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Masashi Yamazaki, Takana Koshi, Chikato Mannoji, Akihiko Okawa, and Masao Koda

✓ The authors report the case of a 62-year-old woman who suffered an accidental fall and complained of severe neck pain and right C-7 radiculopathy. A right C6–7 facet fracture–subluxation was diagnosed. Bone fragments impinged on the right C-7 nerve root at the neural foramen. The bilateral vertebral arteries (VAs) ascended at the anterior aspect of C-6 and C-5 and entered the transverse foramen at the C-4 level.

Based on findings of anomalous VAs, the authors applied a pedicle screw (PS)/rod system to effect surgical correction of the deformity. Intraoperatively, they successfully performed reduction of the subluxation, decompression of the impinged nerve root, and minimum single-segment fusion involving the placement of a PS/rod system. After surgery, the patient's neurological deficit dramatically improved and spinal fusion was completed without any loss of deformity correction.

Prior to surgery for cervical injuries, the possible presence of an abnormal VA course should be considered. Preoperative detection of anomalous VAs will affect decisions on the appropriate corrective surgery option in cases of cervical spine injuries.

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Junko Kawabe, Masao Koda, Masayuki Hashimoto, Takayuki Fujiyoshi, Takeo Furuya, Tomonori Endo, Akihiko Okawa, and Masashi Yamazaki

Object

Granulocyte colony-stimulating factor (G-CSF) has neuroprotective effects on the CNS. The authors have previously demonstrated that G-CSF also exerts neuroprotective effects in experimental spinal cord injury (SCI) by enhancing migration of bone marrow–derived cells into the damaged spinal cord, increasing glial differentiation of bone marrow–derived cells, enhancing antiapoptotic effects on both neurons and oligodendrocytes, and by reducing demyelination and expression of inflammatory cytokines. Because the degree of angiogenesis in the subacute phase after SCI correlates with regenerative responses, it is possible that G-CSF's neuroprotective effects after SCI are due to enhancement of angiogenesis. The aim of this study was to assess the effects of G-CSF on the vascular system after SCI.

Methods

A contusive SCI rat model was used and the animals were randomly allocated to either a G-CSF–treated group or a control group. Integrity of the blood–spinal cord barrier was evaluated by measuring the degree of edema in the cord and the volume of extravasation. For histological evaluation, cryosections were immunostained with anti–von Willebrand factor and the number of vessels was counted to assess revascularization. Real-time reverse transcriptase polymerase chain reaction was performed to assess expression of angiogenic cytokines, and recovery of motor function was assessed with function tests.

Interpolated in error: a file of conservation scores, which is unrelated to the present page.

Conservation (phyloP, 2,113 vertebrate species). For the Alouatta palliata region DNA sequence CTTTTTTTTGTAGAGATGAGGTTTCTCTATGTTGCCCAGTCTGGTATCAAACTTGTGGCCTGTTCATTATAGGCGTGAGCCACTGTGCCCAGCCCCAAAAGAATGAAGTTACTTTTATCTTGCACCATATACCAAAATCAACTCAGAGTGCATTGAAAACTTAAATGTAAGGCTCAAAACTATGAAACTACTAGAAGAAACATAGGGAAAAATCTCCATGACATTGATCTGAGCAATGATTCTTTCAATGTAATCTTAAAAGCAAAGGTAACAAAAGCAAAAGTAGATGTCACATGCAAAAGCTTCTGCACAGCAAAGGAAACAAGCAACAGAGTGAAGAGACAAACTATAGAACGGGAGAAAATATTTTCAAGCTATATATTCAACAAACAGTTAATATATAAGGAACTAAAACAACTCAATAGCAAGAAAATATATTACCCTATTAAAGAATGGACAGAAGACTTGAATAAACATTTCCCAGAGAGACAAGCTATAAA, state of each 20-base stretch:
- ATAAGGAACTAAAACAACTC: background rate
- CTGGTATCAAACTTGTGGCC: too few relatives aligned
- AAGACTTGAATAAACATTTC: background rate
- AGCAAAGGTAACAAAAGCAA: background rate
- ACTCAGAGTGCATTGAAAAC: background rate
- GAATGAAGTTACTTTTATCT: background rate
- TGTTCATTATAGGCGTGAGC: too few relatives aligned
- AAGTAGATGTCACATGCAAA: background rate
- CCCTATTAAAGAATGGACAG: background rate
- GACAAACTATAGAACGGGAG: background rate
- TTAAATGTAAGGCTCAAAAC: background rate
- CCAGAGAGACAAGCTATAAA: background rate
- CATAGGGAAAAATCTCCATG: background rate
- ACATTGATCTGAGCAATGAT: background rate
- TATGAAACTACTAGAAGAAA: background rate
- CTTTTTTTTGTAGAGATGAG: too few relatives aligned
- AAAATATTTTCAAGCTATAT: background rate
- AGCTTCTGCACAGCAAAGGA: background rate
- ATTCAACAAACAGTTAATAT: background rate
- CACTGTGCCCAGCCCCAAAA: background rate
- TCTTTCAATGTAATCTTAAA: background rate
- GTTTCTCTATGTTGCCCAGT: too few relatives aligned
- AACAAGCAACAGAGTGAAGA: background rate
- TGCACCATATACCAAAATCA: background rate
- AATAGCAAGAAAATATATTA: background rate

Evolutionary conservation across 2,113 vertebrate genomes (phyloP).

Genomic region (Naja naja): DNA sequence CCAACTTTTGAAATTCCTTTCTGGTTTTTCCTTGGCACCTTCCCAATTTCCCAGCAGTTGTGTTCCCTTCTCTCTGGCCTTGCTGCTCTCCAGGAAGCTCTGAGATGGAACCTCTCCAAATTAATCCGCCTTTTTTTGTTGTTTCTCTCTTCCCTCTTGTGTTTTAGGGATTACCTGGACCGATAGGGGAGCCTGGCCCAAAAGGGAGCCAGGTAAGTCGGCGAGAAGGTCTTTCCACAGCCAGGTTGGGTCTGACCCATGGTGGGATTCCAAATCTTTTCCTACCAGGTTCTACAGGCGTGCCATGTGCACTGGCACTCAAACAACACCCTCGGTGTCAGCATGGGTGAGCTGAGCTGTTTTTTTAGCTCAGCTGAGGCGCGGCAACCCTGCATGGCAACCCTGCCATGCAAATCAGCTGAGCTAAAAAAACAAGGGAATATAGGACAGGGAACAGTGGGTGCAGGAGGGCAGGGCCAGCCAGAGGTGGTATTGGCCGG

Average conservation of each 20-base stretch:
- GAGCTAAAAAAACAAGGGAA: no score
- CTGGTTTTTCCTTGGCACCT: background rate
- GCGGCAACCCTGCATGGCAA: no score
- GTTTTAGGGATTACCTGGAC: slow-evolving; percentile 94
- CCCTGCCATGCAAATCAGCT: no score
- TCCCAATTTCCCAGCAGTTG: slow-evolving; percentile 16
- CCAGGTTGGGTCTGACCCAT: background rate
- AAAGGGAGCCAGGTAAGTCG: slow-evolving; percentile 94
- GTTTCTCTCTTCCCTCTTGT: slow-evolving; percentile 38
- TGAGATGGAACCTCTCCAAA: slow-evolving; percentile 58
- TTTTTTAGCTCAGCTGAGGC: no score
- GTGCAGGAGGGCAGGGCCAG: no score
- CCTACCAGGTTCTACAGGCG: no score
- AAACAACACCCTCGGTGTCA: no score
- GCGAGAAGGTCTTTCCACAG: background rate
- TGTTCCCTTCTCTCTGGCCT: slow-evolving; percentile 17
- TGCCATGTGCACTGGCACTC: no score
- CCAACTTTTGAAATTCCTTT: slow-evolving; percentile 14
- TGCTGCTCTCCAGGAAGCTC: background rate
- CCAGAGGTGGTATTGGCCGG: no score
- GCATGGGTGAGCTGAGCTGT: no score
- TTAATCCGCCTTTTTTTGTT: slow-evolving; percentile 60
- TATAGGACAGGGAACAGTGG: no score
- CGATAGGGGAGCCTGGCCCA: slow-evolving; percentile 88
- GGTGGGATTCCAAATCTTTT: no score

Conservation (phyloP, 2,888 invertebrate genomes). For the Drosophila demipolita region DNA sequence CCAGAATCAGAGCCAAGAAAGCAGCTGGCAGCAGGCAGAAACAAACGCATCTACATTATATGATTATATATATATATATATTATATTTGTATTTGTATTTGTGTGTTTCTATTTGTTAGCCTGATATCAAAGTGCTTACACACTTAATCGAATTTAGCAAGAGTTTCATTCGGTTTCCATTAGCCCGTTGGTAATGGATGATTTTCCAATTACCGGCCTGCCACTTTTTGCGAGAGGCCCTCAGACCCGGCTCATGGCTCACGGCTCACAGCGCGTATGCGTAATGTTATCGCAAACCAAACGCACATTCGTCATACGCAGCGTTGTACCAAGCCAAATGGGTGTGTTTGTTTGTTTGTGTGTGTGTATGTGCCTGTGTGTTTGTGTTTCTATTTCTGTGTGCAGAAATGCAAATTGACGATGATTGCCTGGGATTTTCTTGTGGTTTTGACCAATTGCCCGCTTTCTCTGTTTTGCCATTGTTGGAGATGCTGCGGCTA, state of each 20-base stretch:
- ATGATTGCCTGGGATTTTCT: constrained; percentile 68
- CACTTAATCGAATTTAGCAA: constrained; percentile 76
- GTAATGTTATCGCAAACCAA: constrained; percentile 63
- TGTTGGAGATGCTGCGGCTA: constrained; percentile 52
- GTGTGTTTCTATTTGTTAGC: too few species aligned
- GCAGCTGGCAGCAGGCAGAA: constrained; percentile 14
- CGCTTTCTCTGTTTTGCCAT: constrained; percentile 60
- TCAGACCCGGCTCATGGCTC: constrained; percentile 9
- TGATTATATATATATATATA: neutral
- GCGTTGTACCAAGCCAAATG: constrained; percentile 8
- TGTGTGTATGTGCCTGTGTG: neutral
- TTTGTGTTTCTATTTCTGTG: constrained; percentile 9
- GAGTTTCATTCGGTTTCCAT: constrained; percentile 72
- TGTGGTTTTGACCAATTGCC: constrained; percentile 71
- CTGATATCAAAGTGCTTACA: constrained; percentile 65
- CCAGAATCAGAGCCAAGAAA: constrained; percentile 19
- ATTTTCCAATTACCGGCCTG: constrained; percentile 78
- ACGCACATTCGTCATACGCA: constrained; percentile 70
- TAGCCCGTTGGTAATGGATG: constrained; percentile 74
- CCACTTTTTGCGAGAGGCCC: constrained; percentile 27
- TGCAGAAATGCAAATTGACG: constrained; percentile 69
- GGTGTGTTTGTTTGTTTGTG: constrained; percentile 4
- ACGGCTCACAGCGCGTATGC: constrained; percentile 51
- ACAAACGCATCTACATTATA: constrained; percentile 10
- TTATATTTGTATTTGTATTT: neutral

Results

In the G-CSF–treated rats, the total number of vessels with a diameter > 20 μm was significantly larger and expression of angiogenic cytokines was significantly higher than those in the control group. The G-CSF–treated group showed significantly greater recovery of hindlimb function than the control group.

Conclusions

These results suggest that G-CSF exerts neuroprotective effects via promotion of angiogenesis after SCI.

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Koichi Hayashi, Masayuki Hashimoto, Masao Koda, Atsuhiko T. Naito, Atsushi Murata, Akihiko Okawa, Kazuhisa Takahashi, and Masashi Yamazaki

Object

Clinical use of autologous induced pluripotent stem cells (iPSCs) could circumvent immune rejection and bioethical issues associated with embryonic stem cells. Spinal cord injury (SCI) is a devastating trauma with long-lasting disability, and current therapeutic approaches are not satisfactory. In the present study, the authors used the neural stem sphere (NSS) method to differentiate iPSCs into astrocytes, which were evaluated after their transplantation into injured rat spinal cords.

Methods

Induced pluripotent stem cell–derived astrocytes were differentiated using the NSS method and injected 3 and 7 days after spinal contusion–based SCI. Control rats were injected with DMEM in the same manner. Locomotor recovery was assessed for 8 weeks, and sensory and locomotion tests were evaluated at 8 weeks. Immunohistological parameters were then assessed.

Results

Transplant recipients lived for 8 weeks without tumor formation. Transplanted cells stretched their processes along the longitudinal axis, but they did not merge with the processes of host GFAP-positive astrocytes. Locomotion was assessed in 3 ways, but none of the tests detected statistically significant improvements compared with DMEM-treated control rats after 8 weeks. Rather, iPSC transplantation caused even greater sensitivity to mechanical stimulus than DMEM treatment.

Conclusions

Astrocytes can be generated by serum treatment of NSS-generated cells derived from iPSCs. However, transplantation of such cells is poorly suited for repairing SCI.

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Morio Matsumoto, Yoshiaki Toyama, Hirotaka Chikuda, Katsushi Takeshita, Tsuyoshi Kato, Shigeo Shindo, Kuniyoshi Abumi, Masahiko Takahata, Yutaka Nohara, Hiroshi Taneichi, Katsuro Tomita, Norio Kawahara, Shiro Imagama, Yukihiro Matsuyama, Masashi Yamazaki, and Akihiko Okawa

Object

The aim of this study was to evaluate the outcomes of fusion surgery in patients with ossification of the posterior longitudinal ligament in the thoracic spine (T-OPLL) and to identify factors significantly related to surgical outcomes.

Methods

The study included 76 patients (34 men and 42 women with a mean age of 56.3 years) who underwent fusion surgery for T-OPLL at 7 spine centers during the 5-year period from 2003 to 2007. The authors evaluated the patient demographic data, underlying disease, preoperative comorbidities, history of spinal surgery, radiological findings, surgical methods, surgical outcomes, and complications. Surgical outcomes were assessed using the Japanese Orthopaedic Association (JOA) scale score for thoracic myelopathy (11 points) and the recovery rate.